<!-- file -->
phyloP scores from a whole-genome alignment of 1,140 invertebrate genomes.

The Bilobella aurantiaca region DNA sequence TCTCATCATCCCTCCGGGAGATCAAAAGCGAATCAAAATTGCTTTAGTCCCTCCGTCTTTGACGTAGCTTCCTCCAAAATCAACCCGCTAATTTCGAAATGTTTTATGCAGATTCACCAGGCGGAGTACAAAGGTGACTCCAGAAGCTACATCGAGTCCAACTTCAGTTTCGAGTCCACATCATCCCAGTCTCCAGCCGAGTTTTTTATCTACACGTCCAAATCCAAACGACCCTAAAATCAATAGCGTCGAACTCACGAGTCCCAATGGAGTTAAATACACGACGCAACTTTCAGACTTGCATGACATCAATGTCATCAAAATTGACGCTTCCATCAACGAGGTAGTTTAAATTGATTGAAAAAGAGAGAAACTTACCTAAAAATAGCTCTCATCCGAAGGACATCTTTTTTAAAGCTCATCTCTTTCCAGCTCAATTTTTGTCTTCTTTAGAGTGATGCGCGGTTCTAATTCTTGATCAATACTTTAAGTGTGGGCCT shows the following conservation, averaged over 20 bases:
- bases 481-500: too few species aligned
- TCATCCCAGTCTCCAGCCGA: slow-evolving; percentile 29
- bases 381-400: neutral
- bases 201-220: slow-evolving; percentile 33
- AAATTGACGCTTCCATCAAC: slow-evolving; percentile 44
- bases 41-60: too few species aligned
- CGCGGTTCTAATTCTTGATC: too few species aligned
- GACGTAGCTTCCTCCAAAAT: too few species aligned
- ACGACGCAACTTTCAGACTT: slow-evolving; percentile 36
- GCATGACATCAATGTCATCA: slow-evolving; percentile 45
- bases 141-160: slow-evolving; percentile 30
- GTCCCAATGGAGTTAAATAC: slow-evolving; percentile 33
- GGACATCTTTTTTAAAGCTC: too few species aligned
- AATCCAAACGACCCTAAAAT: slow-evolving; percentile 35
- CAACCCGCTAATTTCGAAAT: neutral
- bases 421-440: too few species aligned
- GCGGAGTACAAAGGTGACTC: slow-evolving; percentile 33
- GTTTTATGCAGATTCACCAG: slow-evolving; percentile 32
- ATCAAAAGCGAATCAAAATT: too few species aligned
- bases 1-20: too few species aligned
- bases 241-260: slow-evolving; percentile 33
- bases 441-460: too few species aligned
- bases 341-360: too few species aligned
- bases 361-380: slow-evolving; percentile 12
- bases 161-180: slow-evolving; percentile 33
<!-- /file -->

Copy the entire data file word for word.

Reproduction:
phyloP scores from a whole-genome alignment of 1,140 invertebrate genomes.

The Bilobella aurantiaca region DNA sequence TCTCATCATCCCTCCGGGAGATCAAAAGCGAATCAAAATTGCTTTAGTCCCTCCGTCTTTGACGTAGCTTCCTCCAAAATCAACCCGCTAATTTCGAAATGTTTTATGCAGATTCACCAGGCGGAGTACAAAGGTGACTCCAGAAGCTACATCGAGTCCAACTTCAGTTTCGAGTCCACATCATCCCAGTCTCCAGCCGAGTTTTTTATCTACACGTCCAAATCCAAACGACCCTAAAATCAATAGCGTCGAACTCACGAGTCCCAATGGAGTTAAATACACGACGCAACTTTCAGACTTGCATGACATCAATGTCATCAAAATTGACGCTTCCATCAACGAGGTAGTTTAAATTGATTGAAAAAGAGAGAAACTTACCTAAAAATAGCTCTCATCCGAAGGACATCTTTTTTAAAGCTCATCTCTTTCCAGCTCAATTTTTGTCTTCTTTAGAGTGATGCGCGGTTCTAATTCTTGATCAATACTTTAAGTGTGGGCCT shows the following conservation, averaged over 20 bases:
- bases 481-500: too few species aligned
- TCATCCCAGTCTCCAGCCGA: slow-evolving; percentile 29
- bases 381-400: neutral
- bases 201-220: slow-evolving; percentile 33
- AAATTGACGCTTCCATCAAC: slow-evolving; percentile 44
- bases 41-60: too few species aligned
- CGCGGTTCTAATTCTTGATC: too few species aligned
- GACGTAGCTTCCTCCAAAAT: too few species aligned
- ACGACGCAACTTTCAGACTT: slow-evolving; percentile 36
- GCATGACATCAATGTCATCA: slow-evolving; percentile 45
- bases 141-160: slow-evolving; percentile 30
- GTCCCAATGGAGTTAAATAC: slow-evolving; percentile 33
- GGACATCTTTTTTAAAGCTC: too few species aligned
- AATCCAAACGACCCTAAAAT: slow-evolving; percentile 35
- CAACCCGCTAATTTCGAAAT: neutral
- bases 421-440: too few species aligned
- GCGGAGTACAAAGGTGACTC: slow-evolving; percentile 33
- GTTTTATGCAGATTCACCAG: slow-evolving; percentile 32
- ATCAAAAGCGAATCAAAATT: too few species aligned
- bases 1-20: too few species aligned
- bases 241-260: slow-evolving; percentile 33
- bases 441-460: too few species aligned
- bases 341-360: too few species aligned
- bases 361-380: slow-evolving; percentile 12
- bases 161-180: slow-evolving; percentile 33